# Translating pseudocode for the Jacobi algorithm into Mathematica

Here is an image for the Jacobi algorithm. I have almost no knowledge of Mathematica, the textbook does not help. Does not provide examples. The class average is 64%.

I just want to be able to complete my homework. I want to understand how one translate pseudocode properly into Mathematica. I have to use this pseudocode. Here is what I currently have based on my interpretation of the image. I'm following it as strictly as possible. It does not work for Steps 1-4 and I want to know why. n = 50;
a = SparseArray[{{i_, i_} -> 0.5, {i_, j_} /; Abs[i - j] == 1 -> 0.25}, {50, 50}];
b = SparseArray[{{i_} -> 1/i}, {50}];
X0 = SparseArray[{{i_} -> 1}, {50}];
MaxN = 500;
TOL = 10^(-5);
k = 1
While[k <= MaxN,
For[i = 1, i <= n, i++,
XI = (1/a[[i, i]])*(b[[i]] -
Sum[If[j != i, a[[i, j], 0]*X0[[j]]], j = 1, n]);
If [Norm[XI - X0] < TOL, Print[XI], Break[]]]]

• Ooof. Look, you are not helping your case by deleting your previous question that had been downvoted and was probably going to be closed, then re-posting a new identical one, in which you proceed to blame it on your instructor. – MarcoB Jun 23 '20 at 22:10
• The person asked for me to place my code and be specific. – HeadAcheMath Jun 23 '20 at 22:12
• Have you tried to search this site for the keywords "Jacobi algorithm"? I know from a very reliable source that there is an implementation of the algorithm on this site... ;) General hint: You really don't want to use For loops in step 3 and 6. For example, step 3 is just XI = (b- a.X0)/diag, where diag = Normal[Diagonal[a]], and step 5 it just X0=XI. Btw., the pseudocode is maybe not ideal, but it is also not bad, either. So please, don't blame it on the instructor. – Henrik Schumacher Jun 23 '20 at 22:21
• As for the return value: You need to have the Break[] and the return in the same part of the If statement. So something like If [Norm[XI - X0] < TOL, return=XI; Break[];] would be more appropriate (note the ; instead of your ,). – Henrik Schumacher Jun 23 '20 at 22:25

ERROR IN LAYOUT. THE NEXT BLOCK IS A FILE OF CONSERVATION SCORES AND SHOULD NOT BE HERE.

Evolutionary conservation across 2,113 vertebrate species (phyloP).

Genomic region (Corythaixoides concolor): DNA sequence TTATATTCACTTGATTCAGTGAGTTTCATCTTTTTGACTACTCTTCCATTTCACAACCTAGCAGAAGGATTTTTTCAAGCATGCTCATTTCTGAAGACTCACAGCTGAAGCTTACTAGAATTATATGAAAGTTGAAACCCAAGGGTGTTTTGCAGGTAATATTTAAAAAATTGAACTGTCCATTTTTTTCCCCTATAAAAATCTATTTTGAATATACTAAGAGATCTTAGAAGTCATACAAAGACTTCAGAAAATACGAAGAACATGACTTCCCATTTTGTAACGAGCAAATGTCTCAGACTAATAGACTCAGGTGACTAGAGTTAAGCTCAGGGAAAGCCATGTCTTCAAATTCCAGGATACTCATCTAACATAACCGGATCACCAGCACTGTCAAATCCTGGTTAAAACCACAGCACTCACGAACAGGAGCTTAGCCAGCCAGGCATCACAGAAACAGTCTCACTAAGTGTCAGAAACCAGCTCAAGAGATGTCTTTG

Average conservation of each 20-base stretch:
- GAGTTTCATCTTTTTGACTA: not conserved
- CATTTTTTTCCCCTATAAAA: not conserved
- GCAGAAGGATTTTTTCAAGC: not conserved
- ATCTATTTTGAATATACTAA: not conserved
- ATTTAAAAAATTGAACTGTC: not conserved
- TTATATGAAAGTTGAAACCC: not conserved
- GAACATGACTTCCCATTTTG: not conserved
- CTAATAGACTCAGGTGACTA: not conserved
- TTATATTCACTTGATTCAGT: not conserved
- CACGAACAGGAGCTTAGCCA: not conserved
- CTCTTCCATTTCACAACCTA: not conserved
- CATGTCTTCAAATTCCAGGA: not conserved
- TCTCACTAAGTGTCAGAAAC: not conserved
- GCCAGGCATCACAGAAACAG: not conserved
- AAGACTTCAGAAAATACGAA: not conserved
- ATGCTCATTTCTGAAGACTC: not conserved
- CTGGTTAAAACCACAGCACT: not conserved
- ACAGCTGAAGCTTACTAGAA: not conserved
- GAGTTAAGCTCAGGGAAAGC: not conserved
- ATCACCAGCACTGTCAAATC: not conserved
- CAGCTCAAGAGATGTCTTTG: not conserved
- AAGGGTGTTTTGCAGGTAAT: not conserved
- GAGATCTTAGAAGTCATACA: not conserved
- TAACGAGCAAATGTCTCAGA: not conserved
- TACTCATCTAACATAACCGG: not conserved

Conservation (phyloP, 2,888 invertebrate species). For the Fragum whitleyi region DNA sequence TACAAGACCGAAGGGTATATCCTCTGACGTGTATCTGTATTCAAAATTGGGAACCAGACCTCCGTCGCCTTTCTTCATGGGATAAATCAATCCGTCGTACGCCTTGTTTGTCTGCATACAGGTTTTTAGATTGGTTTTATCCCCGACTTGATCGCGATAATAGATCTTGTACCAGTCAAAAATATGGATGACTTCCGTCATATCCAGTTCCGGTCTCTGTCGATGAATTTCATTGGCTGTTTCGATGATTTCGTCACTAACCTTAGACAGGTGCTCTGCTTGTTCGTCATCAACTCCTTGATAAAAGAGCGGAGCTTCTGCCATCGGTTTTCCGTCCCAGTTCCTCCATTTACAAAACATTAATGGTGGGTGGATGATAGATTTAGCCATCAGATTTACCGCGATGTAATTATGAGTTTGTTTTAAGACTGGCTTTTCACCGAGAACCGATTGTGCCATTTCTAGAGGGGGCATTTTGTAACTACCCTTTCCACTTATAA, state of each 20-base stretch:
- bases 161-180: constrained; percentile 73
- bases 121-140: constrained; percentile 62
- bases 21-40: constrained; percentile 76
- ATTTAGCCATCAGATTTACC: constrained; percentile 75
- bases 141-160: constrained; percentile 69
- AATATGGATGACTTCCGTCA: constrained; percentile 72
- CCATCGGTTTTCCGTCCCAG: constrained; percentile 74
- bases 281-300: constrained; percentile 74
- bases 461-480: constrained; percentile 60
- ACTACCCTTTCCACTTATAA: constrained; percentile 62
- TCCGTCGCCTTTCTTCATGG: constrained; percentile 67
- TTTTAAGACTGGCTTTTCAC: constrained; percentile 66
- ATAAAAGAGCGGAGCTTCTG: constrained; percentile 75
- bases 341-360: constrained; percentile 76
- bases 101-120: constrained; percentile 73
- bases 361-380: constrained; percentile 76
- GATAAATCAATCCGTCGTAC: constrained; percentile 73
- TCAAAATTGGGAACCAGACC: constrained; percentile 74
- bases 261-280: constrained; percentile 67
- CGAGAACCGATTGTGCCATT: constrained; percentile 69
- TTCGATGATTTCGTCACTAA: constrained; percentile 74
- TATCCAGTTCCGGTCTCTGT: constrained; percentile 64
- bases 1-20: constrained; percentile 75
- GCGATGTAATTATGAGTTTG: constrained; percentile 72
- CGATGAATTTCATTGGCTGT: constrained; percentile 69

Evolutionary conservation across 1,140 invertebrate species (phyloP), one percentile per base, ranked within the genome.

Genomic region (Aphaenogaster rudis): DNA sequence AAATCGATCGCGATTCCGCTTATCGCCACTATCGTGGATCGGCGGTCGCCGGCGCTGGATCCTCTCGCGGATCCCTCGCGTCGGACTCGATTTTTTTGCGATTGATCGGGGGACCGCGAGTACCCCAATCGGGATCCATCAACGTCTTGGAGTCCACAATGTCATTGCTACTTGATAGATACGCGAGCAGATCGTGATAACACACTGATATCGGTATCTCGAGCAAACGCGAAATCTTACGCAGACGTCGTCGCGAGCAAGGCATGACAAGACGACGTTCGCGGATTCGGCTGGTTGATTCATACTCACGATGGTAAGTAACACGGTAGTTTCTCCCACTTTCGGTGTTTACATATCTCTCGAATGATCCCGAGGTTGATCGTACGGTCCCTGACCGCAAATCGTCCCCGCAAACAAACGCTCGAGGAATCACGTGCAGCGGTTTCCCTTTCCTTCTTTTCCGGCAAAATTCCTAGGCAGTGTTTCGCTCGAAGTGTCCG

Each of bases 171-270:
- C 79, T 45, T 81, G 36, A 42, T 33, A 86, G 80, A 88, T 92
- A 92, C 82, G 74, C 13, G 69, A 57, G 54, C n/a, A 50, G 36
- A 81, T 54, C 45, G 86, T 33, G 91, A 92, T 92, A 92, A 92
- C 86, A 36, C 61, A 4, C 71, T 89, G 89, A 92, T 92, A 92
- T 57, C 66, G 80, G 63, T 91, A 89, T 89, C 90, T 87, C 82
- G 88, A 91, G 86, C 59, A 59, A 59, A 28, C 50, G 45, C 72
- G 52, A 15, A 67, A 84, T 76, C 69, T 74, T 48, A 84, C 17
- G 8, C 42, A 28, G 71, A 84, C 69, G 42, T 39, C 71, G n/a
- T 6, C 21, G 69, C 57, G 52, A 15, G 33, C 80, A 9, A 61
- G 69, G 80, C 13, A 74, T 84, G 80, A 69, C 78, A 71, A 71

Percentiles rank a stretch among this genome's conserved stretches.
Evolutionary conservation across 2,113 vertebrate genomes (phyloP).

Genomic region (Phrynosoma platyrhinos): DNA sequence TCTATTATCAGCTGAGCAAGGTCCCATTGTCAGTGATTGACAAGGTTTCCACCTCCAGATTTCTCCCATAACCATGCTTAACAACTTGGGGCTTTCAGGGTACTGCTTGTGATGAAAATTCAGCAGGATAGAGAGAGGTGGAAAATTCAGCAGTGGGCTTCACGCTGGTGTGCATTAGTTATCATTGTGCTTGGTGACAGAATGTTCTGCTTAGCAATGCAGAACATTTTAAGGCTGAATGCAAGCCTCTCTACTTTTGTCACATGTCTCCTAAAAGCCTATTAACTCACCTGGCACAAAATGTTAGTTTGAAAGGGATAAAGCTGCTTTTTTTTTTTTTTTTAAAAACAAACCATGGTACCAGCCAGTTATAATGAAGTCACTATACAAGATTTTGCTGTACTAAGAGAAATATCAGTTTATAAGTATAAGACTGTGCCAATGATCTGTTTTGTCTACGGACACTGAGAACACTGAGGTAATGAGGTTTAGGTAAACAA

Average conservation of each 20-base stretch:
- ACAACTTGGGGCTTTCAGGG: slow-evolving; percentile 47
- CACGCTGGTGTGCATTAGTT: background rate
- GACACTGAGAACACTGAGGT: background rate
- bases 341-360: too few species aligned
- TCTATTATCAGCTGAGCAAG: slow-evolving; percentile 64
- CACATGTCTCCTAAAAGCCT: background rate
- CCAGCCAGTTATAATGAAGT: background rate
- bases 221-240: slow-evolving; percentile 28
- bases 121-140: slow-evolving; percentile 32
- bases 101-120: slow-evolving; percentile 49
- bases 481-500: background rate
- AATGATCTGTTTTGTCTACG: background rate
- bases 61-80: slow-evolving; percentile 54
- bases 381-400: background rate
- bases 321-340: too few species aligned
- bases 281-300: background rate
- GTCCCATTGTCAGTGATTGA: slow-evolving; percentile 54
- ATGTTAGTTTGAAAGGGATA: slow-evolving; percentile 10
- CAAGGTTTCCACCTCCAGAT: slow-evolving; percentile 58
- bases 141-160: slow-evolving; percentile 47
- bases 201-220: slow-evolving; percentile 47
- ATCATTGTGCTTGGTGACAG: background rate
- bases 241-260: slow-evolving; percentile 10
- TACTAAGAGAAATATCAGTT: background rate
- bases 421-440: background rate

• I'd suggest Return[XI, While] instead of Print[XI]. And look up the syntax of Sum in the docs. – Michael E2 Jun 24 '20 at 2:17

As alluded to in the comments, you have several issues in your code, most of which are easily solved with some basic understanding of Mathematica's syntax and a sharp eye:

• Your closing brackets are all in the end of your code, you should pay attention to where the for-loop should end and where it actually does end.
• As Henrik mentioned: You need to check the syntax of the If statement:
 If[condition,
action if condition is evaluated to true,
action if condition is evaluated to false
]


As you can see, the comma is used to seperate between the condition, the action and the "else" action. The semicolon is used to seperate several commands within each action part.

• As Michael mentioned, you need to check the syntax of Sum. (speaking from my own experience, the syntax of Mathematica takes some getting used to, especially when coming from a language like c++. )
• You haven't coded steps 5 and 6, so of course you will not get the desired result.

Since I personally learn best from existing, working code - here is a corrected version of your attempt:

 n = 50;
a = SparseArray[{{i_, i_} -> 1, {i_, j_} /;
Abs[i - j] == 1 -> 0.25}, {n, n}];
b = SparseArray[{{i_} -> 1/i}, {n}];
X0 = SparseArray[{{i_} -> 1}, {n}];
X = X0; MaxN = 50; TOL = 10^(-1);
k =1;
While[k <= MaxN,
(*Step 3*)
For[i = 1, i <= n, i++,
X[[i]] =(1/a[[i, i]])*(b[[i]] - Sum[If[j != i, a[[i, j]] X0[[j]], 0], {j, 1, n}]);
];
(*Step 4*)
If[Norm[X - X0] <= TOL,
Print[Normal[X]];   Break[],
If[k == MaxN,
Print["Maximum number of iterations exceeded"]]
];
(*Step 5*)
k++;
(*Step 6*)
X0 = X;
]


For comparison, I also implemented some of the suggestions above:

n = 50;
a = SparseArray[{{i_, i_} -> 1, {i_, j_} /; Abs[i - j] == 1 ->
0.25}, {n, n}];
b = SparseArray[{{i_} -> 1/i}, {n}];
X0 = SparseArray[{{i_} -> 1}, {n}];
diagSparse = Diagonal[a];
diag = Normal[Diagonal[a]];
X = X0;
MaxN = 50;
TOL = 10^(-1);
k = 1;
While[k <= MaxN,
(*Step 3*)
X = (b - a.X0 + diag X0)/diag;
(*Step 4*)
If[Norm[X - X0] <= TOL,
Print[Normal[X]];
Break[],
If[k == MaxN, Print["Maximum number of iterations exceeded"]]
];
(*Step 5*)
k++;
(*Step 6*)
X0 = X;
]


The difference lies in the handling of the vectors and matrix, for which Mathematica has many useful functionalities. Again: Read the documentation, it explains these things really well.

• Thank you for the explanation and I also read the documentation. My issue is when I read the documentation, its has simplified examples and I'm still trying to get familiar. I'm going to try first writing notes on paper before coding. I'm going to keep this bookmarked so I can keep your tips for other formulas I will need to do. I notice that my issue was the matrix implementation. I'm still confused about the summation formula. – HeadAcheMath Jun 24 '20 at 15:11